Reprinted from Christianity Today Online
Much attention has been paid to the idea that evangelical Christians are, politically, in motion. Only 29 percent of “born-again” Christians now say they support Republicans, compared to 62 percent in 2004, according to Barna Research. Among those who participated in the Republican primaries, many went for John McCain, who once called certain Christian leaders “agents of intolerance.” Many younger evangelicals are stressing issues like the environment and poverty, and, as Christianity Today readers know better than most, a new generation of evangelical leaders has emphasized different styles and modes of worship.
But while many Christians re-assess current alliances, practices, and beliefs, one characteristic relatively unchanged: their sense of history. A recent Beliefnet survey found that more than 70 percent of conservative evangelicals believe the Constitution created a Christian state. Whether it’s prayer in schools or the Ten Commandments in courthouses, many evangelicals still believe that being a good Christian means advocating for a stronger government role in promoting religion.
I’d like to respectfully suggest that the important dialogue within the evangelical community would be enriched if it were to more boldly re-examine its historical roots. What it would find is that evangelicals of the founding era had very different attitudes about the separation of church and state than many of their modern counterparts. In fact, we would not have religious freedom or the separation of church and state without a key alliance between heroic evangelicals and James Madison and Thomas Jefferson.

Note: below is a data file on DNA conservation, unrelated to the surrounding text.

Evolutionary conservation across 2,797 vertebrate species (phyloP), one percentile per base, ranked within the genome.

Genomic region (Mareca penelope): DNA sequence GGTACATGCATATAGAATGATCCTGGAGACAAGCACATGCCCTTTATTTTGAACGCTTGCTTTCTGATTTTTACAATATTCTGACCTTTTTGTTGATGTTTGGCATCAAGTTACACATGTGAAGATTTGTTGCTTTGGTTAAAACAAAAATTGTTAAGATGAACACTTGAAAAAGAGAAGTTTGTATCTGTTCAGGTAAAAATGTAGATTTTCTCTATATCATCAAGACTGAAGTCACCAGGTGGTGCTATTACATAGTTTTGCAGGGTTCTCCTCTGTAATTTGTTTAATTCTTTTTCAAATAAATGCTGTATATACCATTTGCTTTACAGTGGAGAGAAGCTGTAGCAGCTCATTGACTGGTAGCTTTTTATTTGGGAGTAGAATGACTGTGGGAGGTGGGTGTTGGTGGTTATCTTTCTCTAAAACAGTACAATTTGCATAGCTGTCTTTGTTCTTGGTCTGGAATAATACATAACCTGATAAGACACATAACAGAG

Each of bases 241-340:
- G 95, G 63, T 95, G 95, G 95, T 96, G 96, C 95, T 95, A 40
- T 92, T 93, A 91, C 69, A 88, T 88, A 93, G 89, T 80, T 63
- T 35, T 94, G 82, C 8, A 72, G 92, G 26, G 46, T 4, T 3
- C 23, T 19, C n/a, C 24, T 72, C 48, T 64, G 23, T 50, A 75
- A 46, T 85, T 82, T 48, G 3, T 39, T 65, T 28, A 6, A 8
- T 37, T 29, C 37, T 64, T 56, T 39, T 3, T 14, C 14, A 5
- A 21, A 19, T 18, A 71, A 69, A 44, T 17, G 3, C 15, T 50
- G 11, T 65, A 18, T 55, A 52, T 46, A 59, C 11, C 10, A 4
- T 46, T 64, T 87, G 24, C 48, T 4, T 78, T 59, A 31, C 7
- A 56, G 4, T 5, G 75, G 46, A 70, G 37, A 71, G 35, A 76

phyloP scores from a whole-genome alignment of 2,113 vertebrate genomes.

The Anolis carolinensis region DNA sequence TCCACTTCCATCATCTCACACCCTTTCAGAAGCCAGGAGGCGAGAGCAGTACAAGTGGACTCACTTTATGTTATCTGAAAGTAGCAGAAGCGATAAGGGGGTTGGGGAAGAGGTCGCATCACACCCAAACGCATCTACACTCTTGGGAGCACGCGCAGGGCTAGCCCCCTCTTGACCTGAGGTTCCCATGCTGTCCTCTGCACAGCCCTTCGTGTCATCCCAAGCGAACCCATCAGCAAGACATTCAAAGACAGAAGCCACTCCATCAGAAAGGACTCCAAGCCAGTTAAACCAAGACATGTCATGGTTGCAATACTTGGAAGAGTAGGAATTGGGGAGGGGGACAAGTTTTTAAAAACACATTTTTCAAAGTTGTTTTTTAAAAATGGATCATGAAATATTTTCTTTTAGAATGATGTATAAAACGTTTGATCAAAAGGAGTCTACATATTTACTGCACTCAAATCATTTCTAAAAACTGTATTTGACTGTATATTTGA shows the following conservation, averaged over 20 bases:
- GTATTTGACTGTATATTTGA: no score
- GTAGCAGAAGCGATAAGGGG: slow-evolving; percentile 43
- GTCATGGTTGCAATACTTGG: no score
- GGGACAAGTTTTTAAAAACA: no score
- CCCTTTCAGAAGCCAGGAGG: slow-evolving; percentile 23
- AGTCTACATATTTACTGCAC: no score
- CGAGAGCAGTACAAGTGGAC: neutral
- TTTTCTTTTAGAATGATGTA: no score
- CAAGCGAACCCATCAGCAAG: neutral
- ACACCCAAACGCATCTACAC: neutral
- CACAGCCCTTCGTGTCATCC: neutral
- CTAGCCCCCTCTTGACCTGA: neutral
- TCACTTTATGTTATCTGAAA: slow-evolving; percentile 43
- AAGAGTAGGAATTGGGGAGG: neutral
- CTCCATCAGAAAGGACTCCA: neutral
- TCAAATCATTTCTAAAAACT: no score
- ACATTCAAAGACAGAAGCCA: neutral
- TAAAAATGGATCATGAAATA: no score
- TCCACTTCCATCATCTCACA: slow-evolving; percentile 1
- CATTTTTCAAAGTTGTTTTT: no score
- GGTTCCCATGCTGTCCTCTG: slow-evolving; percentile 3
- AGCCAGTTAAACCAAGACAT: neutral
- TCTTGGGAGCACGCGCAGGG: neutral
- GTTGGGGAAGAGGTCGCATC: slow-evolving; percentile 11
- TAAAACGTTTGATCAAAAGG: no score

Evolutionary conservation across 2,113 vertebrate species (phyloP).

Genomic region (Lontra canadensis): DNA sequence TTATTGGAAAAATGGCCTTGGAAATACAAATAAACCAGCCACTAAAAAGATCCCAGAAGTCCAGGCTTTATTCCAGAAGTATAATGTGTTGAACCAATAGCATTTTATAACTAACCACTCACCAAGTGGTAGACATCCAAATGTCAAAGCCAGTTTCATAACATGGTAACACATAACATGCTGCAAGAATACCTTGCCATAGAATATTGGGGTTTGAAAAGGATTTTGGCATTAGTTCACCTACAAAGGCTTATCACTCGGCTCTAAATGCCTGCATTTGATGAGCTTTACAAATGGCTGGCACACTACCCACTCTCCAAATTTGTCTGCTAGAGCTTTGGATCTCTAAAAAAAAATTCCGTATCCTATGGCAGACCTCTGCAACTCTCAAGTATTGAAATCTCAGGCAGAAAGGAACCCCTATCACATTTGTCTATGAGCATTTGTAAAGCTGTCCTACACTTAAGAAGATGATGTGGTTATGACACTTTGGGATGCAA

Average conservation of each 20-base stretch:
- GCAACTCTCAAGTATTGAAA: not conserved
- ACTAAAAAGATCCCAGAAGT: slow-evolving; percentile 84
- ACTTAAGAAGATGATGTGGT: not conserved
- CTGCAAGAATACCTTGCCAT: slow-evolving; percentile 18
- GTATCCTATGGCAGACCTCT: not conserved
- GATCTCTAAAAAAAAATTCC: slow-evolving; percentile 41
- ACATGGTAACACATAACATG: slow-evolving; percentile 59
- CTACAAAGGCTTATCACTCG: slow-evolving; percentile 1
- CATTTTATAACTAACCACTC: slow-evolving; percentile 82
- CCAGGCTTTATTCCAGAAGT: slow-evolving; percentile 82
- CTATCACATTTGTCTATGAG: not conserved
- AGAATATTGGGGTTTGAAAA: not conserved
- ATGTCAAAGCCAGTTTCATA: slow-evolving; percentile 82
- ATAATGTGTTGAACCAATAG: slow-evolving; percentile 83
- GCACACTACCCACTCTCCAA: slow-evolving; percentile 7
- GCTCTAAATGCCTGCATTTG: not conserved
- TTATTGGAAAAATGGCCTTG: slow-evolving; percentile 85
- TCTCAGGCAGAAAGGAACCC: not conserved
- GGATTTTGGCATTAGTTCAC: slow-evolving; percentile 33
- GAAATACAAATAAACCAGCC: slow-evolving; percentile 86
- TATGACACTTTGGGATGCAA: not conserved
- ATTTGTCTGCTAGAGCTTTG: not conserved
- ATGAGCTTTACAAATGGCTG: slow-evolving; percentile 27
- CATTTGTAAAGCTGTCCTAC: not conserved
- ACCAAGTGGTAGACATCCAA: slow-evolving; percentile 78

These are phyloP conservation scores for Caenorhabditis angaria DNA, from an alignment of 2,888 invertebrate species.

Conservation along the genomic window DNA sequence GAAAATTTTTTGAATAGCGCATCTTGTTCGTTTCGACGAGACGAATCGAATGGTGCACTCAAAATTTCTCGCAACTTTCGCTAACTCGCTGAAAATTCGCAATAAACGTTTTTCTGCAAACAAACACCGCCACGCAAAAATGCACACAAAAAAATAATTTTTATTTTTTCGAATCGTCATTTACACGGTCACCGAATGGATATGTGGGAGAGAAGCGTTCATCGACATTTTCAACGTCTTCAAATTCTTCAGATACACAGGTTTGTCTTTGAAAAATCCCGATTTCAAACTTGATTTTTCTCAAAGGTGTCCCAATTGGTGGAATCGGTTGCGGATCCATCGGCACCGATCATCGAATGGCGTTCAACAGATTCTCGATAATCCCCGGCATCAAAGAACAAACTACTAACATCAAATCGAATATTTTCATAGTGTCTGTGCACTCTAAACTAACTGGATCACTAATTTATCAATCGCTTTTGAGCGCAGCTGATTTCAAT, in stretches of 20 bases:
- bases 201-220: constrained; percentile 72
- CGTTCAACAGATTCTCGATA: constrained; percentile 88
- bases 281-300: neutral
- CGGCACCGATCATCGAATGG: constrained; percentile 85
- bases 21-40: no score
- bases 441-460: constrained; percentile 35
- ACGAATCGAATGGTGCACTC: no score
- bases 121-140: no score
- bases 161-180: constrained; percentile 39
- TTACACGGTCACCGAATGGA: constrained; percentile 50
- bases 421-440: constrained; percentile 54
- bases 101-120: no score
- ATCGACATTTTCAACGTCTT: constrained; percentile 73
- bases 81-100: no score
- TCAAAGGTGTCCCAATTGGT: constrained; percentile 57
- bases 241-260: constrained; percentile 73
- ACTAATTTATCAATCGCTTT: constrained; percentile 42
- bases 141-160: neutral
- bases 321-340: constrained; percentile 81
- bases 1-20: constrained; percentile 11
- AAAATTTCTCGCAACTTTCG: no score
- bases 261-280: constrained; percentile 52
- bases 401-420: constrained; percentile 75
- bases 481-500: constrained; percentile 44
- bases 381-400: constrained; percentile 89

In 1784, Virginia’s leading politician, Patrick Henry, proposed taxing citizens to sustain and support churches. This was a liberal bill, as these things went. The proceeds of the “assessment” could benefit any church, not just the dominant church. But a young James Madison opposed the idea — which he called an “establishment” — on the grounds that it would, by entangling the state with the church, actually harm religion. Madison eventually won, in large part because of support from Virginia’s Baptists. Even though tax support was non-coercive and could directly benefit the Baptists, one Baptist petition stated that the measure “departed from the Spirit of the Gospel and from the bill of Rights.” Responding to the argument that the assessment would help battle the spread of heretical views like deism, the petition declared that virtuous religions would win in a marketplace of faith: “Let their Doctrines be scriptural and their lives Holy, then shall Religion beam forth as the sun and Deism shall be put to open shame.”